- Teammates whose compensation includes worthless tokens aren’t going to be extra motivated.
- Price fluctuations turn people off.
- There’s a reason why $1 doesn’t equal 1 Vbuck. That’s just F2P economics 101.
- So players already don’t want to see something cost $10, but—even if the coin is doing well—don’t want to see it cost 0.000947 Ape either. One layer of price abstraction is fine. Two is not, especially when it comes with daily changes that users will have to convert themselves (or the developer risks exposing fiat values which won’t be in their economy’s best interest).
And even as the prices of Bitcoin and Ethereum have started to rally, sentiment still seems sour on early gaming coins, who have all followed similarly poor trajectories in underperforming the market.
Even if the token price stays decent, coins complicate later investments, exits, and consumer choices:
- Reducing options for other outside investment.
- Traditional investors in later rounds might not want to compete with supposed carve-outs for token holders, while coin holders will push back against a two-tier system.
- Cutting off acquisition routes.
- Public companies, especially, don’t want to acquire studios with regulatory baggage.
- Consumer expectations.
- As many games increasingly support multiple chains or use tech like LayerZero, games that stick to their coin economies will be behind the curve of what players expect to see.
- Likewise with fiat on-ramps and direct purchase trending to the norm, many users won’t expect to see a crypto currency at all.
Coins aren’t the only alternative fundraising route that developers have tried. Pre-product mints of NFTs, while having some benefits over coins, have largely followed similar trajectories:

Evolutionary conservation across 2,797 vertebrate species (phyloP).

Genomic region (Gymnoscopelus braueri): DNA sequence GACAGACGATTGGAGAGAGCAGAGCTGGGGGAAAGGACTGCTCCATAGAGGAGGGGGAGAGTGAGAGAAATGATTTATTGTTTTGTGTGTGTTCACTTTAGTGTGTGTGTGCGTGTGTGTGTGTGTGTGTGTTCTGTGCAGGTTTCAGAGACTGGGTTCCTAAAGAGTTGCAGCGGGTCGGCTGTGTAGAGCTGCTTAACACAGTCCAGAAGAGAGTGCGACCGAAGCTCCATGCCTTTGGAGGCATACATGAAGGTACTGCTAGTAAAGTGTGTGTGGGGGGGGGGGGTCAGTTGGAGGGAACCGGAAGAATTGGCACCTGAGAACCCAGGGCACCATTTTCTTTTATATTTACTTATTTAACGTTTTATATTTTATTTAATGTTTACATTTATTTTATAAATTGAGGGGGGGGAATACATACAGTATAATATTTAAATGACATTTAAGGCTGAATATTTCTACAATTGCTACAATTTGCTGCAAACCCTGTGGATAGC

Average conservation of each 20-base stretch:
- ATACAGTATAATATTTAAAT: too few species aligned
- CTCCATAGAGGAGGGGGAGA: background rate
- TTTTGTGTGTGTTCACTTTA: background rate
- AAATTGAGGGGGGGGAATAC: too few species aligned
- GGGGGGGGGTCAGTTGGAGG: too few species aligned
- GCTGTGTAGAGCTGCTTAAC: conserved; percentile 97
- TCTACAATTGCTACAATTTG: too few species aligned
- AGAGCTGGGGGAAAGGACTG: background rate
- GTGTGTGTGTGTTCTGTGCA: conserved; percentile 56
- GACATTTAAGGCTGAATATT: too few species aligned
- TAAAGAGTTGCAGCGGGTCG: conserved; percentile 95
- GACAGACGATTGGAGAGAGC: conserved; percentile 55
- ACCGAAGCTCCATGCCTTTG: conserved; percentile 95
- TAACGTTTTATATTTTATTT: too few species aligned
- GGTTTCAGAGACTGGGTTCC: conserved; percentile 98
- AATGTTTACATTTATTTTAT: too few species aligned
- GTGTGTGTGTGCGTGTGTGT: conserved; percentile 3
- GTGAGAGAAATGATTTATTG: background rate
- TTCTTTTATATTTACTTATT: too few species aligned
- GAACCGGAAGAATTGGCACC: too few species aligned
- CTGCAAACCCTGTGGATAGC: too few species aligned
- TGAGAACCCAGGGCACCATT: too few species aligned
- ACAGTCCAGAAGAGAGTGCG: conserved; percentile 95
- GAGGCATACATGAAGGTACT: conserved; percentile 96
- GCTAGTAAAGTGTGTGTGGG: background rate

- They’re normally bought by investors, not real players.
- Their floor prices mimic the larger NFT trading market cycle, not anticipation for the game.
- High initial mint prices always fall dramatically as they converge on a normal game access pass, angering holders.
- Mints also come with the same community management challenges of coins. Lots of TLC for angry voices, not a lot of true community building or development focus.
But NFTs have some key differences:
- Their regulatory standing (not as likely to be considered securities).
- They’re much easier to bring in as fundamentally utile pieces of the game.
More and more, however, we’re seeing free mints—both limited and unlimited—as a powerful way for developers to rally a community and earn some money through secondary trades. While free or extremely low cost mints don’t net developers the amount of building funds they want, they’re strong indicators of interest that can be put in front of publishers or other investors (similar to web2’s email signups). They also go a long way to build goodwill with future players, reach a larger potential audience in the pre-product phases, and don’t come with the same outsize expectations and distracting maintenance needs as high-priced drops and/or coins.
The loss of coin launches as a viable option will mean the end for some new studios, full stop. As harsh as it sounds, however, that’s not only expected but also probably as it should be. The world’s best games haven’t been greenlit through speculative investment vehicles. And crowdfunding in general has a dicey history, like Star Citizen’s wildly successful Kickstarter and subsequent $500M in funding, which still hasn’t gotten anyone any playable game in a decade.
I’m a firm believer that good games can come from anywhere and should have multiple ways of getting made, but I’ll leave you all with this: coins ain’t it.
Sam Barberie is a gaming and web3 exec based in NY. He was part of the founding team of SuperData Research, which was acquired by Nielsen in 2018; an executive at Animoca Brands; and a consultant and advisor to several blockchain gaming companies.